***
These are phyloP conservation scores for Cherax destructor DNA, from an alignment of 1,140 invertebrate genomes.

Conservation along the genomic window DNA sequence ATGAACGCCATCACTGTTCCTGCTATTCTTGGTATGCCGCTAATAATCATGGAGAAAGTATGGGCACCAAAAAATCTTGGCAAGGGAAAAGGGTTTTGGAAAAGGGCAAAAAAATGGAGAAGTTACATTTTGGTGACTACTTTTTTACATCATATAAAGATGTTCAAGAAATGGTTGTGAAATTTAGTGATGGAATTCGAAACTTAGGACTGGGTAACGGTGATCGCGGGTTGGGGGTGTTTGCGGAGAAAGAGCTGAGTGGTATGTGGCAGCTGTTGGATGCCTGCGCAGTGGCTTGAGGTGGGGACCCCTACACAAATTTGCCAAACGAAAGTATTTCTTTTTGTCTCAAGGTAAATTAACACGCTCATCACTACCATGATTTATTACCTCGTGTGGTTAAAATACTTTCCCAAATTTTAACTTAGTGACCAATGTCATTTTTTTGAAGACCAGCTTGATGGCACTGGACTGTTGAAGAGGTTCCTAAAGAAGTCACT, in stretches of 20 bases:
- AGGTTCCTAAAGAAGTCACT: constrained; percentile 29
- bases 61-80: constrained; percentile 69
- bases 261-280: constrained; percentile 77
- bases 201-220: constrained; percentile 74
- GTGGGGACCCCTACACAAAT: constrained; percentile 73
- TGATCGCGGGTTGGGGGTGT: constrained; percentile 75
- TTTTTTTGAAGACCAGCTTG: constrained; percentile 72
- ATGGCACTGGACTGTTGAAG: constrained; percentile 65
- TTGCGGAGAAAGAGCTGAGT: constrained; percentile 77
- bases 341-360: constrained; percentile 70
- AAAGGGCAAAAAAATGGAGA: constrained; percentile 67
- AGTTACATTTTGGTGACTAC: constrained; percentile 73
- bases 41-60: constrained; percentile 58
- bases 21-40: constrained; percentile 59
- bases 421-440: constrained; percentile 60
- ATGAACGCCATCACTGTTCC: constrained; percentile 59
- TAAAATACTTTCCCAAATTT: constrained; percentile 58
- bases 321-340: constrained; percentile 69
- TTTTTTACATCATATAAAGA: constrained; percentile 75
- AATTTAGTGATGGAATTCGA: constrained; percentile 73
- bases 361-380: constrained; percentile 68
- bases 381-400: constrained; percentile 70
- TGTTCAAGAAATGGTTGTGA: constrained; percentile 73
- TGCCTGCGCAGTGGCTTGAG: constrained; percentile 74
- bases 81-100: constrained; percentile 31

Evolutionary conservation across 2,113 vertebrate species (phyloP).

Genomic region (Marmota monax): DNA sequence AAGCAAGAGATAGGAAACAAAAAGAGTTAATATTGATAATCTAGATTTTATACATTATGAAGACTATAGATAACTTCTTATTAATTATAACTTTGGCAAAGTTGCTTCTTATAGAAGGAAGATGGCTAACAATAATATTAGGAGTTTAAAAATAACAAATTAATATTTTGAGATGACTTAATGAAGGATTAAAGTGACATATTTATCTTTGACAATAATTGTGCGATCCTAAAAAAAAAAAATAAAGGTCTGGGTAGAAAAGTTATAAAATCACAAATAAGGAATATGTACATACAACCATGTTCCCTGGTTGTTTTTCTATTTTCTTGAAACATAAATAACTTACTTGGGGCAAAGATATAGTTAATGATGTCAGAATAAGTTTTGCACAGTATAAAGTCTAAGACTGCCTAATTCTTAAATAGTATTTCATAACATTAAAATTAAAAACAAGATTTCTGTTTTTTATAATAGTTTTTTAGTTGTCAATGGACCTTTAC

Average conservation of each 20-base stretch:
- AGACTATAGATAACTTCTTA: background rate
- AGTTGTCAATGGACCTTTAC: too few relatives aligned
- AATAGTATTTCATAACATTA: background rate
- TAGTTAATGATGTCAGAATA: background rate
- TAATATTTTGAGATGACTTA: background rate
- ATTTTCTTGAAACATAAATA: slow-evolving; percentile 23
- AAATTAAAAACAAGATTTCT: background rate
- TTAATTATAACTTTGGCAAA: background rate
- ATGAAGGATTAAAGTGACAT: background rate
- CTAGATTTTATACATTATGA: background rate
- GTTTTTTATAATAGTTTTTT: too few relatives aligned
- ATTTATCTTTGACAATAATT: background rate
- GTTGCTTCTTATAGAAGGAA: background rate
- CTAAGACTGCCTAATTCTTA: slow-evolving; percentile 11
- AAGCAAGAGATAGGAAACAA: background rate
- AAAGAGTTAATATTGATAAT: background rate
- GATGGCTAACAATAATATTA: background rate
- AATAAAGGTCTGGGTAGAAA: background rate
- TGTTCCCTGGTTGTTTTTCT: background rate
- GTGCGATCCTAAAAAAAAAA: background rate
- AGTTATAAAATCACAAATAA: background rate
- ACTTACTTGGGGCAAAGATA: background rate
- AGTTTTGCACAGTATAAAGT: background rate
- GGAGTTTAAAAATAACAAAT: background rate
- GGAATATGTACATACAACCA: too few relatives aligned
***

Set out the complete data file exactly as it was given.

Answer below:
These are phyloP conservation scores for Cherax destructor DNA, from an alignment of 1,140 invertebrate genomes.

Conservation along the genomic window DNA sequence ATGAACGCCATCACTGTTCCTGCTATTCTTGGTATGCCGCTAATAATCATGGAGAAAGTATGGGCACCAAAAAATCTTGGCAAGGGAAAAGGGTTTTGGAAAAGGGCAAAAAAATGGAGAAGTTACATTTTGGTGACTACTTTTTTACATCATATAAAGATGTTCAAGAAATGGTTGTGAAATTTAGTGATGGAATTCGAAACTTAGGACTGGGTAACGGTGATCGCGGGTTGGGGGTGTTTGCGGAGAAAGAGCTGAGTGGTATGTGGCAGCTGTTGGATGCCTGCGCAGTGGCTTGAGGTGGGGACCCCTACACAAATTTGCCAAACGAAAGTATTTCTTTTTGTCTCAAGGTAAATTAACACGCTCATCACTACCATGATTTATTACCTCGTGTGGTTAAAATACTTTCCCAAATTTTAACTTAGTGACCAATGTCATTTTTTTGAAGACCAGCTTGATGGCACTGGACTGTTGAAGAGGTTCCTAAAGAAGTCACT, in stretches of 20 bases:
- AGGTTCCTAAAGAAGTCACT: constrained; percentile 29
- bases 61-80: constrained; percentile 69
- bases 261-280: constrained; percentile 77
- bases 201-220: constrained; percentile 74
- GTGGGGACCCCTACACAAAT: constrained; percentile 73
- TGATCGCGGGTTGGGGGTGT: constrained; percentile 75
- TTTTTTTGAAGACCAGCTTG: constrained; percentile 72
- ATGGCACTGGACTGTTGAAG: constrained; percentile 65
- TTGCGGAGAAAGAGCTGAGT: constrained; percentile 77
- bases 341-360: constrained; percentile 70
- AAAGGGCAAAAAAATGGAGA: constrained; percentile 67
- AGTTACATTTTGGTGACTAC: constrained; percentile 73
- bases 41-60: constrained; percentile 58
- bases 21-40: constrained; percentile 59
- bases 421-440: constrained; percentile 60
- ATGAACGCCATCACTGTTCC: constrained; percentile 59
- TAAAATACTTTCCCAAATTT: constrained; percentile 58
- bases 321-340: constrained; percentile 69
- TTTTTTACATCATATAAAGA: constrained; percentile 75
- AATTTAGTGATGGAATTCGA: constrained; percentile 73
- bases 361-380: constrained; percentile 68
- bases 381-400: constrained; percentile 70
- TGTTCAAGAAATGGTTGTGA: constrained; percentile 73
- TGCCTGCGCAGTGGCTTGAG: constrained; percentile 74
- bases 81-100: constrained; percentile 31

Evolutionary conservation across 2,113 vertebrate species (phyloP).

Genomic region (Marmota monax): DNA sequence AAGCAAGAGATAGGAAACAAAAAGAGTTAATATTGATAATCTAGATTTTATACATTATGAAGACTATAGATAACTTCTTATTAATTATAACTTTGGCAAAGTTGCTTCTTATAGAAGGAAGATGGCTAACAATAATATTAGGAGTTTAAAAATAACAAATTAATATTTTGAGATGACTTAATGAAGGATTAAAGTGACATATTTATCTTTGACAATAATTGTGCGATCCTAAAAAAAAAAAATAAAGGTCTGGGTAGAAAAGTTATAAAATCACAAATAAGGAATATGTACATACAACCATGTTCCCTGGTTGTTTTTCTATTTTCTTGAAACATAAATAACTTACTTGGGGCAAAGATATAGTTAATGATGTCAGAATAAGTTTTGCACAGTATAAAGTCTAAGACTGCCTAATTCTTAAATAGTATTTCATAACATTAAAATTAAAAACAAGATTTCTGTTTTTTATAATAGTTTTTTAGTTGTCAATGGACCTTTAC

Average conservation of each 20-base stretch:
- AGACTATAGATAACTTCTTA: background rate
- AGTTGTCAATGGACCTTTAC: too few relatives aligned
- AATAGTATTTCATAACATTA: background rate
- TAGTTAATGATGTCAGAATA: background rate
- TAATATTTTGAGATGACTTA: background rate
- ATTTTCTTGAAACATAAATA: slow-evolving; percentile 23
- AAATTAAAAACAAGATTTCT: background rate
- TTAATTATAACTTTGGCAAA: background rate
- ATGAAGGATTAAAGTGACAT: background rate
- CTAGATTTTATACATTATGA: background rate
- GTTTTTTATAATAGTTTTTT: too few relatives aligned
- ATTTATCTTTGACAATAATT: background rate
- GTTGCTTCTTATAGAAGGAA: background rate
- CTAAGACTGCCTAATTCTTA: slow-evolving; percentile 11
- AAGCAAGAGATAGGAAACAA: background rate
- AAAGAGTTAATATTGATAAT: background rate
- GATGGCTAACAATAATATTA: background rate
- AATAAAGGTCTGGGTAGAAA: background rate
- TGTTCCCTGGTTGTTTTTCT: background rate
- GTGCGATCCTAAAAAAAAAA: background rate
- AGTTATAAAATCACAAATAA: background rate
- ACTTACTTGGGGCAAAGATA: background rate
- AGTTTTGCACAGTATAAAGT: background rate
- GGAGTTTAAAAATAACAAAT: background rate
- GGAATATGTACATACAACCA: too few relatives aligned